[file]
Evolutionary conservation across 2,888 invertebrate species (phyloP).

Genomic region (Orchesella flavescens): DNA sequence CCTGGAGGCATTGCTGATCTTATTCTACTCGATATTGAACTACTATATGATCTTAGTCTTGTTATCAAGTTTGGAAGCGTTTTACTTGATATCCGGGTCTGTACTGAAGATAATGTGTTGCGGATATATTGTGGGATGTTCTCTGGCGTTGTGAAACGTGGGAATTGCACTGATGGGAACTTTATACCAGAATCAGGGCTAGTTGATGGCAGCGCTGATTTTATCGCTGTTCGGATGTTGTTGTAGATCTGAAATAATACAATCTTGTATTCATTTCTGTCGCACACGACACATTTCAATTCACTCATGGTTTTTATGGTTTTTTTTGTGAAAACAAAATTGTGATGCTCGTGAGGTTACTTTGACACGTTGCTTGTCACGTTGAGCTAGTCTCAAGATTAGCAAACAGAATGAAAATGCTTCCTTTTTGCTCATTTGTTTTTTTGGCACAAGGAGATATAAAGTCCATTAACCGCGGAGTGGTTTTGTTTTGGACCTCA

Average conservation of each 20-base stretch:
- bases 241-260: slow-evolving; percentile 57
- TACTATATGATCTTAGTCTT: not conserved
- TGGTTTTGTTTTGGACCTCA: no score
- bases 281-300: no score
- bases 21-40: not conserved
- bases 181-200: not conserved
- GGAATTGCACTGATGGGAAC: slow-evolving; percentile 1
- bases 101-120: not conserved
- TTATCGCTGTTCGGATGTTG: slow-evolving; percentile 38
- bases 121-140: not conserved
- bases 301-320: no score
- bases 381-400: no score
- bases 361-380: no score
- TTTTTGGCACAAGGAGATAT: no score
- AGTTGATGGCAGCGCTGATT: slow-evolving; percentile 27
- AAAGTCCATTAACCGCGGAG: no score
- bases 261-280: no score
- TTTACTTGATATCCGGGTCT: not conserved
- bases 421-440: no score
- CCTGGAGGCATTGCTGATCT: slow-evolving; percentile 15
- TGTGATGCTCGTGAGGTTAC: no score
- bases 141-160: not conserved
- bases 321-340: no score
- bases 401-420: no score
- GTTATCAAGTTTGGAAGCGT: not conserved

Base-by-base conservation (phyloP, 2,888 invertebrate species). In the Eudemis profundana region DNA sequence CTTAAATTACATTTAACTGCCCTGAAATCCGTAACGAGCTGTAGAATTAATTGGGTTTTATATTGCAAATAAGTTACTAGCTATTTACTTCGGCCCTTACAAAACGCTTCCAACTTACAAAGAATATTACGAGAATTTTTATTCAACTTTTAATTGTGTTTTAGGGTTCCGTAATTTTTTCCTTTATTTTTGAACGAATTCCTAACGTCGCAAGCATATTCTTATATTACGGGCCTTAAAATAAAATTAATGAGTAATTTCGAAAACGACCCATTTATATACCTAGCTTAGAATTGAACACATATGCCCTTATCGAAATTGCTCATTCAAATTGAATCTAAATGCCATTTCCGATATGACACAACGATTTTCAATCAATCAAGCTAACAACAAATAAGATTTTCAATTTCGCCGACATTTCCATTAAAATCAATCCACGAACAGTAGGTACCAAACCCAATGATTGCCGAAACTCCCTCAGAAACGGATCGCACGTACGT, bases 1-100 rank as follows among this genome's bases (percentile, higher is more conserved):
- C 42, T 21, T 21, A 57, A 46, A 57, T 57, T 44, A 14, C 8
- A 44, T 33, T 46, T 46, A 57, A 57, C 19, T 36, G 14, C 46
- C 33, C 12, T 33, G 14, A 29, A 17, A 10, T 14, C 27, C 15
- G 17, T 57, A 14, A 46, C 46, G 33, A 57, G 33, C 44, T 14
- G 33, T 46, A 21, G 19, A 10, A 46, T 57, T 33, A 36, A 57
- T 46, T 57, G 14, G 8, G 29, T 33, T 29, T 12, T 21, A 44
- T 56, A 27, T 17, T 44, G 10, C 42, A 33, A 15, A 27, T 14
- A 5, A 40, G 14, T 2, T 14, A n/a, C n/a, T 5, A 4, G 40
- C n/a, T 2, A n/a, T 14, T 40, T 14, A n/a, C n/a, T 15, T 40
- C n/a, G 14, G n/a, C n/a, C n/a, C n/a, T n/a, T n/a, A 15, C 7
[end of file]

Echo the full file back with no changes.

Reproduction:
Evolutionary conservation across 2,888 invertebrate species (phyloP).

Genomic region (Orchesella flavescens): DNA sequence CCTGGAGGCATTGCTGATCTTATTCTACTCGATATTGAACTACTATATGATCTTAGTCTTGTTATCAAGTTTGGAAGCGTTTTACTTGATATCCGGGTCTGTACTGAAGATAATGTGTTGCGGATATATTGTGGGATGTTCTCTGGCGTTGTGAAACGTGGGAATTGCACTGATGGGAACTTTATACCAGAATCAGGGCTAGTTGATGGCAGCGCTGATTTTATCGCTGTTCGGATGTTGTTGTAGATCTGAAATAATACAATCTTGTATTCATTTCTGTCGCACACGACACATTTCAATTCACTCATGGTTTTTATGGTTTTTTTTGTGAAAACAAAATTGTGATGCTCGTGAGGTTACTTTGACACGTTGCTTGTCACGTTGAGCTAGTCTCAAGATTAGCAAACAGAATGAAAATGCTTCCTTTTTGCTCATTTGTTTTTTTGGCACAAGGAGATATAAAGTCCATTAACCGCGGAGTGGTTTTGTTTTGGACCTCA

Average conservation of each 20-base stretch:
- bases 241-260: slow-evolving; percentile 57
- TACTATATGATCTTAGTCTT: not conserved
- TGGTTTTGTTTTGGACCTCA: no score
- bases 281-300: no score
- bases 21-40: not conserved
- bases 181-200: not conserved
- GGAATTGCACTGATGGGAAC: slow-evolving; percentile 1
- bases 101-120: not conserved
- TTATCGCTGTTCGGATGTTG: slow-evolving; percentile 38
- bases 121-140: not conserved
- bases 301-320: no score
- bases 381-400: no score
- bases 361-380: no score
- TTTTTGGCACAAGGAGATAT: no score
- AGTTGATGGCAGCGCTGATT: slow-evolving; percentile 27
- AAAGTCCATTAACCGCGGAG: no score
- bases 261-280: no score
- TTTACTTGATATCCGGGTCT: not conserved
- bases 421-440: no score
- CCTGGAGGCATTGCTGATCT: slow-evolving; percentile 15
- TGTGATGCTCGTGAGGTTAC: no score
- bases 141-160: not conserved
- bases 321-340: no score
- bases 401-420: no score
- GTTATCAAGTTTGGAAGCGT: not conserved

Base-by-base conservation (phyloP, 2,888 invertebrate species). In the Eudemis profundana region DNA sequence CTTAAATTACATTTAACTGCCCTGAAATCCGTAACGAGCTGTAGAATTAATTGGGTTTTATATTGCAAATAAGTTACTAGCTATTTACTTCGGCCCTTACAAAACGCTTCCAACTTACAAAGAATATTACGAGAATTTTTATTCAACTTTTAATTGTGTTTTAGGGTTCCGTAATTTTTTCCTTTATTTTTGAACGAATTCCTAACGTCGCAAGCATATTCTTATATTACGGGCCTTAAAATAAAATTAATGAGTAATTTCGAAAACGACCCATTTATATACCTAGCTTAGAATTGAACACATATGCCCTTATCGAAATTGCTCATTCAAATTGAATCTAAATGCCATTTCCGATATGACACAACGATTTTCAATCAATCAAGCTAACAACAAATAAGATTTTCAATTTCGCCGACATTTCCATTAAAATCAATCCACGAACAGTAGGTACCAAACCCAATGATTGCCGAAACTCCCTCAGAAACGGATCGCACGTACGT, bases 1-100 rank as follows among this genome's bases (percentile, higher is more conserved):
- C 42, T 21, T 21, A 57, A 46, A 57, T 57, T 44, A 14, C 8
- A 44, T 33, T 46, T 46, A 57, A 57, C 19, T 36, G 14, C 46
- C 33, C 12, T 33, G 14, A 29, A 17, A 10, T 14, C 27, C 15
- G 17, T 57, A 14, A 46, C 46, G 33, A 57, G 33, C 44, T 14
- G 33, T 46, A 21, G 19, A 10, A 46, T 57, T 33, A 36, A 57
- T 46, T 57, G 14, G 8, G 29, T 33, T 29, T 12, T 21, A 44
- T 56, A 27, T 17, T 44, G 10, C 42, A 33, A 15, A 27, T 14
- A 5, A 40, G 14, T 2, T 14, A n/a, C n/a, T 5, A 4, G 40
- C n/a, T 2, A n/a, T 14, T 40, T 14, A n/a, C n/a, T 15, T 40
- C n/a, G 14, G n/a, C n/a, C n/a, C n/a, T n/a, T n/a, A 15, C 7